From the high-rise buildings to large or small outdoor yards, including Shopping malls, industrial buildings, warehouses, parking structures, tunnels, bridges everywhere, the most commonly used firefighting system is the standpipe system.  A Standpipe system is a type of rigid water piping, also known as a dedicated piping system, to which fire hoses can be connected. That means it is a way of conveying water through the fire hoses from one territory of the structure to another to extinguish fire whenever require.

The Standpipe & Hose system comprises of pipes, valves, hose outlets, and allied equipment, designed for trained building occupants or the fire department use. Standpipes are a critical tool that requires preplanning on the first responding apparatus to be used effectively. It can be installed vertically or horizontally.

NFPA 14, Standard for the Installation of Standpipe and Hose Systems, that covers Standpipe and Hose System design, installation, and maintenance instructions. But before applying in practice, the NFPA standard should be correlated with the adopted code of the jurisdiction.

Standpipe System Variations

In the Automatic Wet Standpipe systems, there is pressurized water all the time, designed to provide the need pressure and water when the hose valve is opened automatically. Not require firefighter to run this system. Furthermore, the system normally used in high rise buildings to pump sufficient water with adequate high pressure, where FDC would not reach an emergency. In freezing temperatures, it is not suitable to use.

In the Semi-Automatic Standpipe Systems, there is mildly pressurized air in the pipes that means water can be pressurized or not pressurized. The system conducts by preaction deluge valve; whenever firefighter connects hoses with system outlet, a signal sends to the alarm panel, then deluge valve activates as well as allow water to discharge. This system is suitable in freezing temperatures, but it requires an on-site fire pumper.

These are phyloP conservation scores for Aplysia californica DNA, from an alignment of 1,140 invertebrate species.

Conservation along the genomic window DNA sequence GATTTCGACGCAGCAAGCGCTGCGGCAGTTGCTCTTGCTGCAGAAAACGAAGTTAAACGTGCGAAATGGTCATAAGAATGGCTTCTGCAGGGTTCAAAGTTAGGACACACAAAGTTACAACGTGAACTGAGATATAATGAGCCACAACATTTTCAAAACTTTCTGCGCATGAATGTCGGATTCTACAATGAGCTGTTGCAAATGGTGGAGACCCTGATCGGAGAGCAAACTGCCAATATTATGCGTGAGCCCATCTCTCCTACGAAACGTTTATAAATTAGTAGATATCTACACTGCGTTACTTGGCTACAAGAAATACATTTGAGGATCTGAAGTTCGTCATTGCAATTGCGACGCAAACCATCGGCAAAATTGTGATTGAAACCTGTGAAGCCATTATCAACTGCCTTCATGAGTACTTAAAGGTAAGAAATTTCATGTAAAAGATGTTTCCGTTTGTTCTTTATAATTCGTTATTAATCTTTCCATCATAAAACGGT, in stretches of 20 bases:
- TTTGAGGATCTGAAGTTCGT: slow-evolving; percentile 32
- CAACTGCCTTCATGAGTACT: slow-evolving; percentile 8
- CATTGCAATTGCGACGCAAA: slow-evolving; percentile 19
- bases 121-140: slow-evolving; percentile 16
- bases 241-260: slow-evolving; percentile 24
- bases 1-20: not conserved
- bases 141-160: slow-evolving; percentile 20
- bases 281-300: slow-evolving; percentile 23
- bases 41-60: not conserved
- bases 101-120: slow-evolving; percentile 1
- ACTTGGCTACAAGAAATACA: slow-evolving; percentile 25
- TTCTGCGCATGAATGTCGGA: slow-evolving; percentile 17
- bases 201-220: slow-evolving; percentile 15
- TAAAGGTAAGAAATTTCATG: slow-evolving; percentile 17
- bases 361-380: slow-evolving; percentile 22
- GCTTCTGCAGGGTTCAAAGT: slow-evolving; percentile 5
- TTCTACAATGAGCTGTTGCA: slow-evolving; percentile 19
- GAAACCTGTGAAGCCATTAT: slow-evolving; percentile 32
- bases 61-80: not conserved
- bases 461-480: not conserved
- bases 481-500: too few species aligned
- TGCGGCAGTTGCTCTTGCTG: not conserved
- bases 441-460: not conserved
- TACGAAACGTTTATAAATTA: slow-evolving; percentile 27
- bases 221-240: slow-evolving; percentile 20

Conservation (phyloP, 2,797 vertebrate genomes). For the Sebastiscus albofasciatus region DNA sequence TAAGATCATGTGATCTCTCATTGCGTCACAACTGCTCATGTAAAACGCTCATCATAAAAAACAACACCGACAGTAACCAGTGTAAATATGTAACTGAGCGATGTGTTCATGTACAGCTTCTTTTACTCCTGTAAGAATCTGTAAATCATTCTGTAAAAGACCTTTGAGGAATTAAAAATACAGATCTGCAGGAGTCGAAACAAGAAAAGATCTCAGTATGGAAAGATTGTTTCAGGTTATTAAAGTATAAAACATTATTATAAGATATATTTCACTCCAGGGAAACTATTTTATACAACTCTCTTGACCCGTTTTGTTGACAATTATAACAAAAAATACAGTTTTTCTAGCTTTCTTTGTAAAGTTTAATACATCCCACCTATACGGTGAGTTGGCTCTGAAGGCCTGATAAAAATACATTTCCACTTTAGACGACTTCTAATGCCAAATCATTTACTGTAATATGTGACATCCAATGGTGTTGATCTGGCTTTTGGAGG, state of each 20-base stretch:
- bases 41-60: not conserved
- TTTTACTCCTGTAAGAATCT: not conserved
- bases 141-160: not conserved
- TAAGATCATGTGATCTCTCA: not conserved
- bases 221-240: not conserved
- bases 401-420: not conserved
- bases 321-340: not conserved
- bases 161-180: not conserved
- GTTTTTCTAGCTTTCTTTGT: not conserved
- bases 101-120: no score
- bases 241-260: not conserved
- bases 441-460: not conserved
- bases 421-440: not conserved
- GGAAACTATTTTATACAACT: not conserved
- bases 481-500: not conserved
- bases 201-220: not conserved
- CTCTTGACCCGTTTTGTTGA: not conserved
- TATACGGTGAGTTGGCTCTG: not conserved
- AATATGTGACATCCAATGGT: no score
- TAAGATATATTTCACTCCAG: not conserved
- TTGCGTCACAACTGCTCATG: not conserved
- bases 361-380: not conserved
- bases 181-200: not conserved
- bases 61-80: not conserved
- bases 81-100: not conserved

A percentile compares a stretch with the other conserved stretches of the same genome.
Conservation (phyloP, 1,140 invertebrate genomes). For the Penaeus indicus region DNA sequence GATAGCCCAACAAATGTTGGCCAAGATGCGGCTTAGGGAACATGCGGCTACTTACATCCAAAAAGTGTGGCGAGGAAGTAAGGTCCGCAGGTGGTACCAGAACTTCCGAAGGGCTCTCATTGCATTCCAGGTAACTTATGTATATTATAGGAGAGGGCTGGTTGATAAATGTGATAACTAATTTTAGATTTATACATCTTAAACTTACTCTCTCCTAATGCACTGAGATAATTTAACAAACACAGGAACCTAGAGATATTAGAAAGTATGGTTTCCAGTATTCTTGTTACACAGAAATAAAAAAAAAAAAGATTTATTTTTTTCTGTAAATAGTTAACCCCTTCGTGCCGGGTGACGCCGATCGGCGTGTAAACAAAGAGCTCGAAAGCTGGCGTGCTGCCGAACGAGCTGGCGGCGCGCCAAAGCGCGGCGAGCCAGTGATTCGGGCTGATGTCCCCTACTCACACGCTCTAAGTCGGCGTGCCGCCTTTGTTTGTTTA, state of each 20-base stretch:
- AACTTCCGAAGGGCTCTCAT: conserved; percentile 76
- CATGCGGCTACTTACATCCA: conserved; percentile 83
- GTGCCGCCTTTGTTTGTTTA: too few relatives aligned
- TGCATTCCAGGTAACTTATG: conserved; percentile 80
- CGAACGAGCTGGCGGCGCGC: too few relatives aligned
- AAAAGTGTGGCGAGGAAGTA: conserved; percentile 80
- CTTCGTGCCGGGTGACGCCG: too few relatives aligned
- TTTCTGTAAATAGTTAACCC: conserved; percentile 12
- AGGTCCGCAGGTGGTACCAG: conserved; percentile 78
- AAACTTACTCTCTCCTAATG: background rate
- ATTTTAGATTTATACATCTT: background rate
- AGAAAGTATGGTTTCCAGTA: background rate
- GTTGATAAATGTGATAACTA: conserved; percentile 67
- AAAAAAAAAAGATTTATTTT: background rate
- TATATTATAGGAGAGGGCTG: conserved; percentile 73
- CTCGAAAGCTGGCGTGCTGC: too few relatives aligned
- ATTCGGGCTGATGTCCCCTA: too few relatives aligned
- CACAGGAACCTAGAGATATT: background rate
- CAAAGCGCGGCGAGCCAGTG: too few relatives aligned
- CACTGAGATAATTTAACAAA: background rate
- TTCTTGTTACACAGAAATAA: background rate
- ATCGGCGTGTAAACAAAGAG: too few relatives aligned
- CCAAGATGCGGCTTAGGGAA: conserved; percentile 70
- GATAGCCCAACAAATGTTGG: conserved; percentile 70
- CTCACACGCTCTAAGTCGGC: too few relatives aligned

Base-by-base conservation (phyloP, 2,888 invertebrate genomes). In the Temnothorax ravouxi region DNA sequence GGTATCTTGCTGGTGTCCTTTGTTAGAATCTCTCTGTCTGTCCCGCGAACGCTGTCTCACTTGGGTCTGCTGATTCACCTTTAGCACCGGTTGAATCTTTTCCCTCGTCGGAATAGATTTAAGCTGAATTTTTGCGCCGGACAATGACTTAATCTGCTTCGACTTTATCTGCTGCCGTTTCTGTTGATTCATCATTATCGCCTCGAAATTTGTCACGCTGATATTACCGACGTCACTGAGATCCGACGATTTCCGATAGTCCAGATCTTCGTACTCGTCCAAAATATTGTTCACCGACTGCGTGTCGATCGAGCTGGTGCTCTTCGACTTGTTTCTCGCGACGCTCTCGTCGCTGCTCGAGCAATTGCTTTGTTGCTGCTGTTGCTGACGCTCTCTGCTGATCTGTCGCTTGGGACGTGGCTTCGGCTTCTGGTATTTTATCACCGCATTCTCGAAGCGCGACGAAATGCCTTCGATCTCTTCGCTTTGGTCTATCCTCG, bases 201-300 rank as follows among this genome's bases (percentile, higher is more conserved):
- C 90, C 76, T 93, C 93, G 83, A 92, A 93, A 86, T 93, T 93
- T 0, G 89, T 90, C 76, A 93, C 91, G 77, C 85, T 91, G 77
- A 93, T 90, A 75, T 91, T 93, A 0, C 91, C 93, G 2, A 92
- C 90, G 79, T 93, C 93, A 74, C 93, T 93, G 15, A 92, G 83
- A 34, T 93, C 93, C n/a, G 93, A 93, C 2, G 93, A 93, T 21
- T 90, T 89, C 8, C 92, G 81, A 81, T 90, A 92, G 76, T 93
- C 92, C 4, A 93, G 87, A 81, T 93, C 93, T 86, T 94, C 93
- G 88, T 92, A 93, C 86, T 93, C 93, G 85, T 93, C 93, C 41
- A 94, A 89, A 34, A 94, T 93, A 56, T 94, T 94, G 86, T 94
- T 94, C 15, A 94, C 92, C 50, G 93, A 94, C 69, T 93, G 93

In the Automatic Dry Standpipe system, the air is filled with through the standpipe at a constant pressure. Water entered into the system when the hose valve opened, and the air escape from the pipes.

In the Manual Dry Standpipe system, there is no water or pressure through the pipes. This system is exclusively for the fire department use and requires a fire department pumper to supply the need pressure and water supply through a fire department connection. But, for the absence of water or pressurized air in the pipe, it is hard to detect any internal damage of pipes for corrosion or other harms.

In the Manual Wet Standpipe system, water remains in the pipe always, but the water is not pressurized to fight fire by just opening the hose valve. There must require a firefighter who has to use a fire pump to attain enough pressure. This system is less expensive, suitable for hot temperatures area. Besides, for the remaining water in the pipes, it is easy to detect any leakages before an emergency.

Standpipe System Classification

The above discussed five types of standpipe systems fall under three classification that varied based on the occupancy classification and building height.

Class I standpipes serve a 2.5-inch fire hose connection for fire department use. These connections must match the hose thread utilized by the fire department and are typically found in stairwells of buildings.

Class II standpipes serve a 1.5-inch fire hose connection and are typically found in cabinets. These are intended for trained occupant use and are spaced according to the hose length. The hose length and connection spacing is intended for all spaces of the building.

Class III standpipes have both connections of Class I and II.

Many times, these connections will include a 2.5-inch reducer

to a 1.5-inch connection.




Where Should the Standpipe System be Installed?

Well maintained EMACO fire standpipe systems are highly reliable and provide people protection as well as property protection. The system offers a quick and effective response in an emergency with a manual fire control facility that can mitigate fire at an early stage. The standpipe system should be placed in every highrise building along with boatyards, marinas.

As per NFPA 14, the Class III standpipe system should be installed if the floor height is more than 30feet from the fire department access and require a fire hose to run long distances. For non-sprinklered buildings (hight less than 65feet) travel distance of hose outlet is not more than 130 feet, and for sprinklered buildings, it is not more than 200 feet. More than these distance, fire-rated doors should be installed in halfways.

Besides, in non-sprinklered group A building and basement, the Class I system should be installed.

Moreover, if any structure size more than 1000 square feet, there should be a class III system available. Class I or Class III standpipe system must be available in the building heliport that should be extended to the roof level.


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